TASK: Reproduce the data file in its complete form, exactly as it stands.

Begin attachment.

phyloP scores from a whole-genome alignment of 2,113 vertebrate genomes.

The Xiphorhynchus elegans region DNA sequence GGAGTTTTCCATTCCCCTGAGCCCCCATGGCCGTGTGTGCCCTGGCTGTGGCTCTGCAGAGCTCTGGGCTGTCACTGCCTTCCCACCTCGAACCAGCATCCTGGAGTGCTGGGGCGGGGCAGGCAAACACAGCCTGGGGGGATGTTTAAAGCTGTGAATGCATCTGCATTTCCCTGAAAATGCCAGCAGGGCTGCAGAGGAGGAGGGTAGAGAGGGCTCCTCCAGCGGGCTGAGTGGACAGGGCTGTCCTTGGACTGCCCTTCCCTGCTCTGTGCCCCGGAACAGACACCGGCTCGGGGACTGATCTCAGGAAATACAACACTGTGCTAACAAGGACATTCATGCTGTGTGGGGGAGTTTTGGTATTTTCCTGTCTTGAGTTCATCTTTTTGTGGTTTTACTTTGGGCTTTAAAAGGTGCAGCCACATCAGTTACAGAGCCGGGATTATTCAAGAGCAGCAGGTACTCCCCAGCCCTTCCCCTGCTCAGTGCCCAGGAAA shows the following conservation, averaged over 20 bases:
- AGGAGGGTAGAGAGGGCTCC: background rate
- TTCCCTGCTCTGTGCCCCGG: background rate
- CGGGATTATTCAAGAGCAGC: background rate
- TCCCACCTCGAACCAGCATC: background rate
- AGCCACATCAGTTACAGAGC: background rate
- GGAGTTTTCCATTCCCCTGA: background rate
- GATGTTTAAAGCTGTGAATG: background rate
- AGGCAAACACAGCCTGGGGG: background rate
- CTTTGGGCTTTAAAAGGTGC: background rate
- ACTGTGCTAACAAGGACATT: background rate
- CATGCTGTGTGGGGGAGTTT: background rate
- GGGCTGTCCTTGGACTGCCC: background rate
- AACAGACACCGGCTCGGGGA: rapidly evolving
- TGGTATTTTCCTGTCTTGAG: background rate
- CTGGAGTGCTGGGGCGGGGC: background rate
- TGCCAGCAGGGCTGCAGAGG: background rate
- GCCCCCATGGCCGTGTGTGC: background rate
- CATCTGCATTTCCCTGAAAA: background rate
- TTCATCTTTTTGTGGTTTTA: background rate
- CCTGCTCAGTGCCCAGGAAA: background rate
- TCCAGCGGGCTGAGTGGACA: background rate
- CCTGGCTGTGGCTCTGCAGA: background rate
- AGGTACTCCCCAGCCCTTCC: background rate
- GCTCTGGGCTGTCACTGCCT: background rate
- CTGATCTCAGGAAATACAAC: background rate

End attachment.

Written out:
phyloP scores from a whole-genome alignment of 2,113 vertebrate genomes.

The Xiphorhynchus elegans region DNA sequence GGAGTTTTCCATTCCCCTGAGCCCCCATGGCCGTGTGTGCCCTGGCTGTGGCTCTGCAGAGCTCTGGGCTGTCACTGCCTTCCCACCTCGAACCAGCATCCTGGAGTGCTGGGGCGGGGCAGGCAAACACAGCCTGGGGGGATGTTTAAAGCTGTGAATGCATCTGCATTTCCCTGAAAATGCCAGCAGGGCTGCAGAGGAGGAGGGTAGAGAGGGCTCCTCCAGCGGGCTGAGTGGACAGGGCTGTCCTTGGACTGCCCTTCCCTGCTCTGTGCCCCGGAACAGACACCGGCTCGGGGACTGATCTCAGGAAATACAACACTGTGCTAACAAGGACATTCATGCTGTGTGGGGGAGTTTTGGTATTTTCCTGTCTTGAGTTCATCTTTTTGTGGTTTTACTTTGGGCTTTAAAAGGTGCAGCCACATCAGTTACAGAGCCGGGATTATTCAAGAGCAGCAGGTACTCCCCAGCCCTTCCCCTGCTCAGTGCCCAGGAAA shows the following conservation, averaged over 20 bases:
- AGGAGGGTAGAGAGGGCTCC: background rate
- TTCCCTGCTCTGTGCCCCGG: background rate
- CGGGATTATTCAAGAGCAGC: background rate
- TCCCACCTCGAACCAGCATC: background rate
- AGCCACATCAGTTACAGAGC: background rate
- GGAGTTTTCCATTCCCCTGA: background rate
- GATGTTTAAAGCTGTGAATG: background rate
- AGGCAAACACAGCCTGGGGG: background rate
- CTTTGGGCTTTAAAAGGTGC: background rate
- ACTGTGCTAACAAGGACATT: background rate
- CATGCTGTGTGGGGGAGTTT: background rate
- GGGCTGTCCTTGGACTGCCC: background rate
- AACAGACACCGGCTCGGGGA: rapidly evolving
- TGGTATTTTCCTGTCTTGAG: background rate
- CTGGAGTGCTGGGGCGGGGC: background rate
- TGCCAGCAGGGCTGCAGAGG: background rate
- GCCCCCATGGCCGTGTGTGC: background rate
- CATCTGCATTTCCCTGAAAA: background rate
- TTCATCTTTTTGTGGTTTTA: background rate
- CCTGCTCAGTGCCCAGGAAA: background rate
- TCCAGCGGGCTGAGTGGACA: background rate
- CCTGGCTGTGGCTCTGCAGA: background rate
- AGGTACTCCCCAGCCCTTCC: background rate
- GCTCTGGGCTGTCACTGCCT: background rate
- CTGATCTCAGGAAATACAAC: background rate